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God’s Compassion Despite Israel’s Ingratitude


When Israel was a child, I loved him,

and out of Egypt I called my son.


The more I called them,

the more they went from me;

they kept sacrificing to the Baals,

and offering incense to idols.



Yet it was I who taught Ephraim to walk,

I took them up in my arms;

but they did not know that I healed them.


I led them with cords of human kindness,

with bands of love.

I was to them like those

who lift infants to their cheeks.

I bent down to them and fed them.



They shall return to the land of Egypt,

and Assyria shall be their king,

because they have refused to return to me.


The sword rages in their cities,

it consumes their oracle-priests,

and devours because of their schemes.


My people are bent on turning away from me.

To the Most High they call,

but he does not raise them up at all.



How can I give you up, Ephraim?

How can I hand you over, O Israel?

How can I make you like Admah?

How can I treat you like Zeboiim?

My heart recoils within me;

my compassion grows warm and tender.


I will not execute my fierce anger;

I will not again destroy Ephraim;

for I am God and no mortal,

the Holy One in your midst,

and I will not come in wrath.



They shall go after the L ord,

who roars like a lion;

when he roars,

his children shall come trembling from the west.


They shall come trembling like birds from Egypt,

and like doves from the land of Assyria;

and I will return them to their homes, says the L ord.



Ephraim has surrounded me with lies,

and the house of Israel with deceit;

but Judah still walks with God,

and is faithful to the Holy One.

God here expostulates with the people of Israel for their ingratitude. The obligation of the people was twofold; for God had embraced them from the very first beginning, and when there was no merit or worthiness in them. What else, indeed, was the condition of the people when emancipated from their servile works in Egypt? They doubtless seemed then like a man half-dead or a putrid carcass; for they had no vigour remaining in them. The Lord then stretched forth his hand to the people when in so hopeless a state, drew them out, as it were, from the grave, and restored them from death into life. But the people did not acknowledge this so wonderful a favour of God, but soon after petulantly turned their back on him. What baseness was this, and how shameful the wickedness, to make such a return to the author of their life and salvation? The Prophet therefore enhances the sin and baseness of the people by this circumstance, that the Lord had loved them even from childhood; when yet, he says, Israel was a child, I loved him The nativity of the people was their coming out of Egypt. The Lord had indeed made his covenant with Abraham four hundred years before; and, as we know, the patriarchs were also regarded by him as his children: but God wished his Church to be, as it were, extinguished, when he redeemed it. Hence the Scripture, when it speaks of the liberation of the people, often refers to that favour of God in the same way as of one born into the world. It is not therefore without reason that the Prophet here reminds the people that they had been loved when in childhood. The proof of this love was, that they had been brought out of Egypt. Love had preceded, as the cause is always before the effect.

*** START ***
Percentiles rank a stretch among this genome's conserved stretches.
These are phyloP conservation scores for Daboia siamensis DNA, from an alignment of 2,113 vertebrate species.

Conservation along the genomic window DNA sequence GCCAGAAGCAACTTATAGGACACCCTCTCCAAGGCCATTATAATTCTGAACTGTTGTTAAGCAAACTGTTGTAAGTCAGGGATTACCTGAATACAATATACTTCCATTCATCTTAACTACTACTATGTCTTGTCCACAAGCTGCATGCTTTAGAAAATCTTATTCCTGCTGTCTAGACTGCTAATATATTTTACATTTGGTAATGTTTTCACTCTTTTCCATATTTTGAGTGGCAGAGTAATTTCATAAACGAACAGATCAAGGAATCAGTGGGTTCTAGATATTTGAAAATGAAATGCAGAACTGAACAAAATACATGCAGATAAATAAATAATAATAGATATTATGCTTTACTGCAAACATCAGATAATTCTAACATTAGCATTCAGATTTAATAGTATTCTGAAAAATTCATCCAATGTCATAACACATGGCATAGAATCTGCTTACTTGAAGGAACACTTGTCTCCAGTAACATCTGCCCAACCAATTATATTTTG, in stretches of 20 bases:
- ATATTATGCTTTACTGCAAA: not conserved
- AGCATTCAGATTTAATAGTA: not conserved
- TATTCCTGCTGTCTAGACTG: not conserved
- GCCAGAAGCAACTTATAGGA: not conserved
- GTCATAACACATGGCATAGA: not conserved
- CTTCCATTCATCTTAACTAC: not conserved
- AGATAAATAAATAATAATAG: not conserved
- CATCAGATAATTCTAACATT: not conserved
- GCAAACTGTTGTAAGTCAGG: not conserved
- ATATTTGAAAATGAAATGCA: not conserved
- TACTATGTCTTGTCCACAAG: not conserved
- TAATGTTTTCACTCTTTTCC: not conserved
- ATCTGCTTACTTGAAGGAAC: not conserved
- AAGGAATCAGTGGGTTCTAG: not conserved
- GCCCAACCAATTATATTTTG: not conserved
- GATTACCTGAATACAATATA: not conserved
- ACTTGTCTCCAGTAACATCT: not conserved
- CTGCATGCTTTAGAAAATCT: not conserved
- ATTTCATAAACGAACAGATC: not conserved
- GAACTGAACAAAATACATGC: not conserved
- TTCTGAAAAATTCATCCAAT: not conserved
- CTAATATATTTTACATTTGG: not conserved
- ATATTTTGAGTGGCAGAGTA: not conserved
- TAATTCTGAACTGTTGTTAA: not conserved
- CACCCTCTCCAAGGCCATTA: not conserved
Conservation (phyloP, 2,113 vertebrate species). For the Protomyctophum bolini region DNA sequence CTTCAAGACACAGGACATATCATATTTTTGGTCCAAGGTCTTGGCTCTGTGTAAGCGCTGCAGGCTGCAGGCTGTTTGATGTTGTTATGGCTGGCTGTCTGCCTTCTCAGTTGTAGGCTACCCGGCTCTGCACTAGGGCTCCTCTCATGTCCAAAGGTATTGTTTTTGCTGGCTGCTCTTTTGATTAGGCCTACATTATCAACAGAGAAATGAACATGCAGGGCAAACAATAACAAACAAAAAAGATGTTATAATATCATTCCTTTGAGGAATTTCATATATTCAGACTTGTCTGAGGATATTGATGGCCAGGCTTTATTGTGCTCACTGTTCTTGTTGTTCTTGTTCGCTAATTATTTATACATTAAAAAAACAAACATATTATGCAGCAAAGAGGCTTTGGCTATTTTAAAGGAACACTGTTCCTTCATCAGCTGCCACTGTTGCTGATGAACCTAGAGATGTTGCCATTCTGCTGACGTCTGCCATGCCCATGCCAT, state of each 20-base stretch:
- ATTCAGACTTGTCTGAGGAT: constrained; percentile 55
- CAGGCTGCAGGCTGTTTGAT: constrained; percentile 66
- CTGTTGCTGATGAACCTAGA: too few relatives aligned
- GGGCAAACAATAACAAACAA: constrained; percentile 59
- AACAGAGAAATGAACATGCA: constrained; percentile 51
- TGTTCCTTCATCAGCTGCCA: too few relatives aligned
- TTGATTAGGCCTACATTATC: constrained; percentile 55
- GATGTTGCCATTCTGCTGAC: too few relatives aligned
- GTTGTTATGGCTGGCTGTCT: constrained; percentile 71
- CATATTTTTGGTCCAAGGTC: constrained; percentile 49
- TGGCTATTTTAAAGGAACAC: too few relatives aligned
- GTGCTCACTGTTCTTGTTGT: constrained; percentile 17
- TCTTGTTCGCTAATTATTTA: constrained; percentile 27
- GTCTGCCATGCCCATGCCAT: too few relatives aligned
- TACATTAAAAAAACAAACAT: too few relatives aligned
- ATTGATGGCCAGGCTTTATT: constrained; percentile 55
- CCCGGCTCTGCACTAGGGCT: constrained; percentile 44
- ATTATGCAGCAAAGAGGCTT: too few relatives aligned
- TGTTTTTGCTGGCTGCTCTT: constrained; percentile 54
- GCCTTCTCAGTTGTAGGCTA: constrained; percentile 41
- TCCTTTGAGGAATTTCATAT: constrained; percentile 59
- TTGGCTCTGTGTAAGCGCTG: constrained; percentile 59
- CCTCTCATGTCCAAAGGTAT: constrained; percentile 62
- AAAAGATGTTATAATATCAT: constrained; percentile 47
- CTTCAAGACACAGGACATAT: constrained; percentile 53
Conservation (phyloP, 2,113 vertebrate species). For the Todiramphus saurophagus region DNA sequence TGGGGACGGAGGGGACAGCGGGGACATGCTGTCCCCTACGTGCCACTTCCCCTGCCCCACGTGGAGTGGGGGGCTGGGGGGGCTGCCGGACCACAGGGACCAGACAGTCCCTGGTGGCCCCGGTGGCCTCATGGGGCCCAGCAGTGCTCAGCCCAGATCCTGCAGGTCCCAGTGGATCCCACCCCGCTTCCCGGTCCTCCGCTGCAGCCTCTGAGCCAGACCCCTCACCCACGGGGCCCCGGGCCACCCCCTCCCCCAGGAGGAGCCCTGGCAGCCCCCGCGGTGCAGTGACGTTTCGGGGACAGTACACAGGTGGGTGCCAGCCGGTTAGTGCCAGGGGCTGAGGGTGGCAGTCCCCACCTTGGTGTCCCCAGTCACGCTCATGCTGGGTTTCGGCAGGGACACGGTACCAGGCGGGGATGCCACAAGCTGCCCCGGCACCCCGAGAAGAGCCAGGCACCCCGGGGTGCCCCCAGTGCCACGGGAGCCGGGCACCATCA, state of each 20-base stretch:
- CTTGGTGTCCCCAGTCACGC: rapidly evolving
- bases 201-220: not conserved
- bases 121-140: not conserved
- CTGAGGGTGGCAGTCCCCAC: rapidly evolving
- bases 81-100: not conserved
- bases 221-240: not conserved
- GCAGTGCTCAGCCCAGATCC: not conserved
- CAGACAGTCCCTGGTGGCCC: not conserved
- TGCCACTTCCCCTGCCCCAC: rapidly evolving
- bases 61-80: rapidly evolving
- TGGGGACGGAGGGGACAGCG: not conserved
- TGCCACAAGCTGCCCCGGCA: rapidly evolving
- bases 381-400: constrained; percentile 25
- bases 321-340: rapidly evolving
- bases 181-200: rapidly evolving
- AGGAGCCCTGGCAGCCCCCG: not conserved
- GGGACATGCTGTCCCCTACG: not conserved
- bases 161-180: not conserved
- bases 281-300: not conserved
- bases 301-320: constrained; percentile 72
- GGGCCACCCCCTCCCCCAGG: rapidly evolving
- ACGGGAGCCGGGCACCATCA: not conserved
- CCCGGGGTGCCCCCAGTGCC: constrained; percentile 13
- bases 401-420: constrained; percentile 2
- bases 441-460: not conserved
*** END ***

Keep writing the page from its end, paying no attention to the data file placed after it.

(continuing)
But the Prophet enlarges on the subject: I loved Israel, even while he was yet a child; I called him out of Egypt; that is, “I not only loved him when a child, but before he was born I began to love him; for the liberation from Egypt was the nativity, and my love preceded that. It then appears, that the people had been loved by me, before they came forth to the light; for Egypt was like a grave without any spark of life; and the condition this miserable people was in was worse than thousand deaths. Then by calling my people from Egypt, I sufficiently proved that my love was gratuitous before they were born.” The people were hence less excusable when they returned such an unworthy recompense to God, since he had previously bestowed his free favour upon them. We now understand the meaning of the Prophet.

But here arises a difficult question; for Matthew, accommodates this passage to the person of Christ. 7373     Matthew 2:15. — fj. They who have not been well versed in Scripture have confidently applied to Christ this place; yet the context is opposed to this. Hence it has happened, that scoffers have attempted to disturb the whole religion of Christ, as though the Evangelist had misapplied the declaration of the Prophet. They give a more suitable answer, who say that there is in this case only a comparison: as when a passage from Jeremiah is quoted in another place, when the cruelty of Herod is mentioned, who raged against all the infants of his dominion, who were under two years of age,

‘Rachel, bewailing her children, would not receive consolation, because they were not,’ (Jeremiah 31:15.)